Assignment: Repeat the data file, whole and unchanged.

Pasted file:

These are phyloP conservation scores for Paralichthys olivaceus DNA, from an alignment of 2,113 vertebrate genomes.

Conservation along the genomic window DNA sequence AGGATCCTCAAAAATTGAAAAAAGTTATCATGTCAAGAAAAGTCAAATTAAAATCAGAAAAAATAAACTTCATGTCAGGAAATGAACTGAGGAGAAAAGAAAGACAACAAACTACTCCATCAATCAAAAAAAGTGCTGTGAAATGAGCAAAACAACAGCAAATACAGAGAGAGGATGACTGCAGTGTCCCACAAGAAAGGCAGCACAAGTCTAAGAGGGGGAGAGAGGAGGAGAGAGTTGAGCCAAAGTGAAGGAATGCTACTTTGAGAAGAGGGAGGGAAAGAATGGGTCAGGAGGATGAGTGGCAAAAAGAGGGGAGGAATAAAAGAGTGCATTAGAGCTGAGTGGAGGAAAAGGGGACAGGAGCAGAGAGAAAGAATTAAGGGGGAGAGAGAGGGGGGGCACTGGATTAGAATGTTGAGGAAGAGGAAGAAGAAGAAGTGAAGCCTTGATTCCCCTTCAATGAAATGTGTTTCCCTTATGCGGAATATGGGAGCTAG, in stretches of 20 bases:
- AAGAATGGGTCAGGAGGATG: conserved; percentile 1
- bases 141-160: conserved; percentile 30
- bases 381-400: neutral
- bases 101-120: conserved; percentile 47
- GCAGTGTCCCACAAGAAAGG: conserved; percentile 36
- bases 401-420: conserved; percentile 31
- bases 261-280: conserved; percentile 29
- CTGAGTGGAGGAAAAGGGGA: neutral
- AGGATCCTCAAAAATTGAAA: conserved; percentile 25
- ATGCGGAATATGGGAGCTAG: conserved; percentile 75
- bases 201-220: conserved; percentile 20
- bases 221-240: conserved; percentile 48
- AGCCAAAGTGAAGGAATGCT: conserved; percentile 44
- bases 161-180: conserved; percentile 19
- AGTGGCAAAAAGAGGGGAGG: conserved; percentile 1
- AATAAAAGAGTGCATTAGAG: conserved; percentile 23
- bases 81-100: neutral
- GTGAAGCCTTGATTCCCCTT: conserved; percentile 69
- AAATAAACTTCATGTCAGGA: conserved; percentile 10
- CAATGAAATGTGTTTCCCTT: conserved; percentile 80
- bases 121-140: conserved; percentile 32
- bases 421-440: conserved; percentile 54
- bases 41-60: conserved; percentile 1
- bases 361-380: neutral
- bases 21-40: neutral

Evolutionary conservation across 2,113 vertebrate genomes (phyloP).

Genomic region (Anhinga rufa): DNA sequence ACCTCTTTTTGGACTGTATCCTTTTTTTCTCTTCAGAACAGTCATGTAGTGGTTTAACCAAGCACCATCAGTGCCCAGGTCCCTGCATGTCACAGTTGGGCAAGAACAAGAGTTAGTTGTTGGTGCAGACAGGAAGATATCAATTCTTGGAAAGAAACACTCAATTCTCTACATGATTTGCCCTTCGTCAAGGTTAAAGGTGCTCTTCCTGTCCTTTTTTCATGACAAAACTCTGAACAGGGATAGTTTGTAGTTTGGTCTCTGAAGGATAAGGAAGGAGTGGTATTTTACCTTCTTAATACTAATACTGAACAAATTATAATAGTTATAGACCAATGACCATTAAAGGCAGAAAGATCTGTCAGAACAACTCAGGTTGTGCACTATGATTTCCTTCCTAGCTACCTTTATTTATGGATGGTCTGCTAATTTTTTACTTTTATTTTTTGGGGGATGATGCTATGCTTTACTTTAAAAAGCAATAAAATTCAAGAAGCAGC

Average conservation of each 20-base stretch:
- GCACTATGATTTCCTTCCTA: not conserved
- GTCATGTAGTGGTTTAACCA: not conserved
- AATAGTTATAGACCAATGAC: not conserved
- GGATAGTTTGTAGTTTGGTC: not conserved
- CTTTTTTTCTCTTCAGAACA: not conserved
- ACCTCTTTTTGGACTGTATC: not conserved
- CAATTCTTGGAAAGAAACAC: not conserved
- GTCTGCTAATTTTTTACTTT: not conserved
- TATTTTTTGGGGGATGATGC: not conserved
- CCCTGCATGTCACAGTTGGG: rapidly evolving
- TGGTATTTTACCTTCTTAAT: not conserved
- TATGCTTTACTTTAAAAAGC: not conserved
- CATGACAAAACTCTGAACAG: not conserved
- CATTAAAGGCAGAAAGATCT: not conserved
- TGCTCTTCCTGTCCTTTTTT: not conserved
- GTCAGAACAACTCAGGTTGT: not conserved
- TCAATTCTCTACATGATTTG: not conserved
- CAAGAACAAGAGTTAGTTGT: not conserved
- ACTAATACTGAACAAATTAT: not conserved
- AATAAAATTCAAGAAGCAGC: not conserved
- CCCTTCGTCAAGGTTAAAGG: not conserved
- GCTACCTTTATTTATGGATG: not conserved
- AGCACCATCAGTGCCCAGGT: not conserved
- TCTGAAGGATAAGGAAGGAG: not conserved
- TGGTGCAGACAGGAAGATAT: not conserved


These are phyloP conservation scores for Paralichthys olivaceus DNA, from an alignment of 2,113 vertebrate genomes.

Conservation along the genomic window DNA sequence AGGATCCTCAAAAATTGAAAAAAGTTATCATGTCAAGAAAAGTCAAATTAAAATCAGAAAAAATAAACTTCATGTCAGGAAATGAACTGAGGAGAAAAGAAAGACAACAAACTACTCCATCAATCAAAAAAAGTGCTGTGAAATGAGCAAAACAACAGCAAATACAGAGAGAGGATGACTGCAGTGTCCCACAAGAAAGGCAGCACAAGTCTAAGAGGGGGAGAGAGGAGGAGAGAGTTGAGCCAAAGTGAAGGAATGCTACTTTGAGAAGAGGGAGGGAAAGAATGGGTCAGGAGGATGAGTGGCAAAAAGAGGGGAGGAATAAAAGAGTGCATTAGAGCTGAGTGGAGGAAAAGGGGACAGGAGCAGAGAGAAAGAATTAAGGGGGAGAGAGAGGGGGGGCACTGGATTAGAATGTTGAGGAAGAGGAAGAAGAAGAAGTGAAGCCTTGATTCCCCTTCAATGAAATGTGTTTCCCTTATGCGGAATATGGGAGCTAG, in stretches of 20 bases:
- AAGAATGGGTCAGGAGGATG: conserved; percentile 1
- bases 141-160: conserved; percentile 30
- bases 381-400: neutral
- bases 101-120: conserved; percentile 47
- GCAGTGTCCCACAAGAAAGG: conserved; percentile 36
- bases 401-420: conserved; percentile 31
- bases 261-280: conserved; percentile 29
- CTGAGTGGAGGAAAAGGGGA: neutral
- AGGATCCTCAAAAATTGAAA: conserved; percentile 25
- ATGCGGAATATGGGAGCTAG: conserved; percentile 75
- bases 201-220: conserved; percentile 20
- bases 221-240: conserved; percentile 48
- AGCCAAAGTGAAGGAATGCT: conserved; percentile 44
- bases 161-180: conserved; percentile 19
- AGTGGCAAAAAGAGGGGAGG: conserved; percentile 1
- AATAAAAGAGTGCATTAGAG: conserved; percentile 23
- bases 81-100: neutral
- GTGAAGCCTTGATTCCCCTT: conserved; percentile 69
- AAATAAACTTCATGTCAGGA: conserved; percentile 10
- CAATGAAATGTGTTTCCCTT: conserved; percentile 80
- bases 121-140: conserved; percentile 32
- bases 421-440: conserved; percentile 54
- bases 41-60: conserved; percentile 1
- bases 361-380: neutral
- bases 21-40: neutral

Evolutionary conservation across 2,113 vertebrate genomes (phyloP).

Genomic region (Anhinga rufa): DNA sequence ACCTCTTTTTGGACTGTATCCTTTTTTTCTCTTCAGAACAGTCATGTAGTGGTTTAACCAAGCACCATCAGTGCCCAGGTCCCTGCATGTCACAGTTGGGCAAGAACAAGAGTTAGTTGTTGGTGCAGACAGGAAGATATCAATTCTTGGAAAGAAACACTCAATTCTCTACATGATTTGCCCTTCGTCAAGGTTAAAGGTGCTCTTCCTGTCCTTTTTTCATGACAAAACTCTGAACAGGGATAGTTTGTAGTTTGGTCTCTGAAGGATAAGGAAGGAGTGGTATTTTACCTTCTTAATACTAATACTGAACAAATTATAATAGTTATAGACCAATGACCATTAAAGGCAGAAAGATCTGTCAGAACAACTCAGGTTGTGCACTATGATTTCCTTCCTAGCTACCTTTATTTATGGATGGTCTGCTAATTTTTTACTTTTATTTTTTGGGGGATGATGCTATGCTTTACTTTAAAAAGCAATAAAATTCAAGAAGCAGC

Average conservation of each 20-base stretch:
- GCACTATGATTTCCTTCCTA: not conserved
- GTCATGTAGTGGTTTAACCA: not conserved
- AATAGTTATAGACCAATGAC: not conserved
- GGATAGTTTGTAGTTTGGTC: not conserved
- CTTTTTTTCTCTTCAGAACA: not conserved
- ACCTCTTTTTGGACTGTATC: not conserved
- CAATTCTTGGAAAGAAACAC: not conserved
- GTCTGCTAATTTTTTACTTT: not conserved
- TATTTTTTGGGGGATGATGC: not conserved
- CCCTGCATGTCACAGTTGGG: rapidly evolving
- TGGTATTTTACCTTCTTAAT: not conserved
- TATGCTTTACTTTAAAAAGC: not conserved
- CATGACAAAACTCTGAACAG: not conserved
- CATTAAAGGCAGAAAGATCT: not conserved
- TGCTCTTCCTGTCCTTTTTT: not conserved
- GTCAGAACAACTCAGGTTGT: not conserved
- TCAATTCTCTACATGATTTG: not conserved
- CAAGAACAAGAGTTAGTTGT: not conserved
- ACTAATACTGAACAAATTAT: not conserved
- AATAAAATTCAAGAAGCAGC: not conserved
- CCCTTCGTCAAGGTTAAAGG: not conserved
- GCTACCTTTATTTATGGATG: not conserved
- AGCACCATCAGTGCCCAGGT: not conserved
- TCTGAAGGATAAGGAAGGAG: not conserved
- TGGTGCAGACAGGAAGATAT: not conserved